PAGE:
Supporting Iranian Freedom
In his column this morning David Brooks chides President Obama gently:
Many of us have been dissatisfied with the legalistic calibrations of the Obama administration’s response to Iran, which have been disproportionate to the sweeping events there. We’ve been rooting for the politicians in the administration, like Vice President Joe Biden and Secretary of State Hillary Clinton, who have been working for a more sincere and heartfelt response.
But the comments of the first few days are not that important. What’s important is that the Obama administration understands the scope of what is happening. And on the big issue, my understanding is that the administration has it exactly right.
The core lesson of these events is that the Iranian regime is fragile at the core. Like all autocratic regimes, it has become rigid, paranoid, insular, insecure, impulsive, clumsy and illegitimate. The people running the regime know it, which is why the Revolutionary Guard is seeking to consolidate power into a small, rigid, insulated circle. The Iranians on the streets know it. The world knows it.
From now on, the central issue of Iran-Western relations won’t be the nuclear program. The regime is more fragile than the program. The regime is more likely to go away than the program.
Recently, many people thought it was clever to say that elections on their own don’t make democracies. But election campaigns stoke the mind and fraudulent elections outrage the soul. The Iranian elections have stirred a whirlwind that will lead, someday, to the regime’s collapse. Hastening that day is now the central goal.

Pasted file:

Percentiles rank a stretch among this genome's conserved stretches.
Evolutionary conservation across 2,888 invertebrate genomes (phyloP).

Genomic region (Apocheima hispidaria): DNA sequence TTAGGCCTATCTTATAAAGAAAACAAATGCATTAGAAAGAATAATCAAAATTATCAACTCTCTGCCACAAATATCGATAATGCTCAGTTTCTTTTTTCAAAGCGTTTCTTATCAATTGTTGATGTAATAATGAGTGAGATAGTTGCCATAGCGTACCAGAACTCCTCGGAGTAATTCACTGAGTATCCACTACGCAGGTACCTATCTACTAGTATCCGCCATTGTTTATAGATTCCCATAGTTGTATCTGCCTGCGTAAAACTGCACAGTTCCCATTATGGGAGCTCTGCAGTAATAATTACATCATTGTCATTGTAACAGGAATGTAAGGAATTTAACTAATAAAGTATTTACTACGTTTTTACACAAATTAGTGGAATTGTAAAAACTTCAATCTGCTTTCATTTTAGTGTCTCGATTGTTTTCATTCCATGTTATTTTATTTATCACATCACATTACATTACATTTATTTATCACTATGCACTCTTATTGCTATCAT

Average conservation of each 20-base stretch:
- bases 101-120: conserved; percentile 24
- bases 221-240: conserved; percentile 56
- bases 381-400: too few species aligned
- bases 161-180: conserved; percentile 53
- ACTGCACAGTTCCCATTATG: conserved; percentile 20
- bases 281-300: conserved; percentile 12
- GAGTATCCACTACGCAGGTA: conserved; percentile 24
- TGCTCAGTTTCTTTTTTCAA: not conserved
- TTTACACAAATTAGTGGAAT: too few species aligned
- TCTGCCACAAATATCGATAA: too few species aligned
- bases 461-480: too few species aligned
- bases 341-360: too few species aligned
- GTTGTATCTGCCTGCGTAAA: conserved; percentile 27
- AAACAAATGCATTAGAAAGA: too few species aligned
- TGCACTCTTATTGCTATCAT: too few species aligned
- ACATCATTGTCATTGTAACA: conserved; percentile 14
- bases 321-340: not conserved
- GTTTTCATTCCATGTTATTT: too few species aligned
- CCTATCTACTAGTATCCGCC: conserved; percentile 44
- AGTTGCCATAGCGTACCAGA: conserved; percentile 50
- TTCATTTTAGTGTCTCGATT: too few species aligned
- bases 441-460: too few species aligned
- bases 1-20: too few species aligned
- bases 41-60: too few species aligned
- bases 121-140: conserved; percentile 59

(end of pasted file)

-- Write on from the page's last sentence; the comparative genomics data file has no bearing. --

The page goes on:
I’m not as sanguine as Brooks is. While I support the Iranian people in their legitimate aspirations for freedom, it’s not completely clear to me that’s the direction in which a new Iranian revolution founded on Mir Hossein Mousavi would lead. There are revolutions and there are revolutions.
Americans had a very good idea of where their revolution, inspired by men like Jefferson, Adams, and Franklin, would lead 300 years ago. They’d made little secret of their views and their views favored freedom.
Russia, contrariwise, has seen four governments in a century: the Tsar’s, the Provisional Government that followed the February Revolution, Lenin’s as it emerged after the October Revolution of 1917, and the present government. Today’s Russian government may be better than the Tsar’s (the matter might be disputed) but it’s not a century better. But, again, it’s no surprise. Lenin was quite clear in his views and his views were not liberal.
If the Iranian people were surprised by the Khomeinist government that was put in place after the Shah was ousted thirty years ago, it can only be because they hadn’t been paying attention. Ruhollah Khomeini, too, had made his views quite clear, bizarre as they might have been to most Westerners. He was definitely not a liberal.
Mousavi was a close associate of Khomeini’s and he has established a substantial public record over the last thirty years. He is rather clearly not a liberal, either.
We can’t be certain what sort of government might emerge if a new Iranian revolution materializes from the demonstrations that are going on in Tehran right now. While I believe, again, that we should be enthusiastic in our support for freedom for the Iranian people, we need to meld that with caution lest we support what’s just a different group of oppressors.